Teslagrad hit the PC last year, and finally hits the Wii U with a definitive offering that makes use of the system’s unique hardware. The Wii U’s got a ton of platformers already, but it’s lean on puzzle-based ones, and this help fill that gap. Teslagrad‘s adventure starts off rather suddenly, with armed forces rushing your home and forcing your young player character into a game of cat and mouse with a guard. It’s one of the best opening scenes ever in a game like this, and really makes you feel for your character immediately. You’ve got a burly dude coming after you, rain falling, and as each drop hits the ground, you’ll get more tense as the situation feels dire and hopeless. Finally, you enter a giant castle which actually serves to cut the tension even though it’s just you in this giant, isolated area.
The core of Teslagrad, as the Tesla name would imply, is electricity. Puzzle-platforming is the core gameplay setup, with a touch of Metroidvania thrown in with the elaborate map that is by default on the GamePad screen (although off-TV play is an option). There are blue and red magnets around the world that can be moved around with your magnet-altering gloves. Red attracts blue and the opposite holds true, resulting in like-colored magnets attracting each other. This plays into the order in which puzzles are solved. You’re never given more than you can handle at a given time since powers are doled out incrementally and there’s only have a handful of possible options to actually solve a puzzle. Trial and error is still a big part of things though, and platforming skill will come in handy. Fairly early on, the ability is gained to zip through areas with a pseudo-dash and that’s when platforming skills get tested. A dash must be paired alongside a jump to reach the next area, and then resume the magnet-based puzzles.
The control layout is easy to learn, with B jumping, Y dashing and the shoulders and triggers controlling magnetic powers. The ZL/ZR buttons control the gloves, while the L and R buttons control the cloak that can be used to control yourself within a magnetic field. Like with dashing, this will test platforming mettle as precision is needed to progress. Early on, fields can be flown through, but later switching from one kind to the next swiftly is necessary to move on. The challenge ramps up frequently, but fairly. You’re always given a new skill, taught how to use it, and then practically have to apply the skills in succession to get through a stage. Boss battles are the ultimate reward, and feel like a real threat since you have no offensive attacks — it’s all about manipulating the environment around you to win.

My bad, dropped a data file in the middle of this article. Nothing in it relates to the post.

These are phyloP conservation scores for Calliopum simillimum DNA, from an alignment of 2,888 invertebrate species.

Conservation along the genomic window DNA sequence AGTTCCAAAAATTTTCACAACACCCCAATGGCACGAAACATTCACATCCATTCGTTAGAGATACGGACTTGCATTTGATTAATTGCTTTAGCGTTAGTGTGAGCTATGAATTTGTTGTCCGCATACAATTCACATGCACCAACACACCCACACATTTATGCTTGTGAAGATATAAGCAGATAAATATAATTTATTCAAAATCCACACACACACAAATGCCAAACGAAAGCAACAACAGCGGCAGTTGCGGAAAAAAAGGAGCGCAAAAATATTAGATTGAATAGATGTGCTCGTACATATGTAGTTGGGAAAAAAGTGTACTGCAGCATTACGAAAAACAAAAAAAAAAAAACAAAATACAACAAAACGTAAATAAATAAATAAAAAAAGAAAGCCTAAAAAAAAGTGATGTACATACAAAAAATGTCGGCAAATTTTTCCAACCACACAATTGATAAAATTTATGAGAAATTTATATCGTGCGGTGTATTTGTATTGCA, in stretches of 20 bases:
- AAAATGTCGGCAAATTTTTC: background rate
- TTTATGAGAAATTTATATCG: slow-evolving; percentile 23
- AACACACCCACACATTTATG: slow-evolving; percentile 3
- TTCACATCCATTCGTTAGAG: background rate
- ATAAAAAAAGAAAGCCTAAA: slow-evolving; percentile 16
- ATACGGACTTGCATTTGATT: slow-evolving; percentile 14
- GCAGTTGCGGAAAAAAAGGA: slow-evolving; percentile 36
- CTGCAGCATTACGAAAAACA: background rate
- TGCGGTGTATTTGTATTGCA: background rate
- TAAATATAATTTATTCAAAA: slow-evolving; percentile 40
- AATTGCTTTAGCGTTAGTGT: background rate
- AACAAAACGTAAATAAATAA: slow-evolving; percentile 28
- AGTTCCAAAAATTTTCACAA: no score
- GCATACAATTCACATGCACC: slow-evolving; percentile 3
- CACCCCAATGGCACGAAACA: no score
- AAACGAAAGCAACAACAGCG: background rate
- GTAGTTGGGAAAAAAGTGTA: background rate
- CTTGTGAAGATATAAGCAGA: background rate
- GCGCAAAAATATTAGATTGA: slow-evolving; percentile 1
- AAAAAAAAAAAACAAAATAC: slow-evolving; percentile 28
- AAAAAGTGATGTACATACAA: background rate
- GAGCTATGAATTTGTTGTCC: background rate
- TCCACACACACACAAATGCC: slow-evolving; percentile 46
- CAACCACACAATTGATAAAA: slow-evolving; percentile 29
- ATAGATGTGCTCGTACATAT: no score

Visually, Teslagrad features sharp graphics in every way. Your character has a distinct black outline in places, but not over his whole body. This allows him to stand out against all of the backgrounds. The same holds true for basic enemies and bosses, which makes judging distance a little easier since you don’t have a black outline to consider as well. The environments have a hand-drawn art style that is full of rich colors. While each screen has a distinct color design to it, the overall variety from screen to screen is impressive. Sometimes, you’ll be bathed in yellows and oranges, while grittier Earth tones could await you right around the corner. No matter what you’ll be looking at, you’ll be impressed by it. Character animation is smooth and the overall look of the game is very polished. There isn’t a weak link in the visual chain, and that makes this one of the better-looking games on the platform. Even on the sub-HD Gamepad, the visuals look sharp.
Teslagrad‘s sound design is just about perfect. During the earliest portion of the game, when your world is full of confusion, the violin-filled soundtrack paints a bleak picture. Things brighten up a bit with drums, but the overall tome is still far from happy. Boss battles feature faster tempos, while the slower pace of the regular music allows you to focus on the puzzles themselves. The music plays a crucial role in the game, and while some puzzle-platformers fare better with the music lowered, that isn’t the case here. The soundtrack tells a story of sadness and hope, while the sound effects play off of the environment flawlessly. If you’re in a factory, you’ll hear tons of clanking, and while you’re in the area and everything there should clank, it still unnerves you a bit. There’s still tension causes just by the clanking of the steel, and it greatly adds to the immersiveness of the game.
Teslagrad combines puzzles and platforming in a way that feels both familiar and new. The Wii U version is the first out of the gate on consoles, and thanks to off-TV play, will likely be the definitive version of it outside of the PC. The mix of gameplay elements is balanced, and the use of so much platforming compared to most puzzle-platformers makes it a fine choice as a gateway game for the genre. Teslagrad controls wonderfully with the Gamepad, and looks great on either a TV or when displayed on the GamePad itself. The sound design is stellar, and some of the best on the Wii U so far. Those yet to try out the PC version should pick it up here, as it should be enjoyed by anyone with an affinity for logic puzzle-filled games, or platformers.
Version Reviewed: Wii U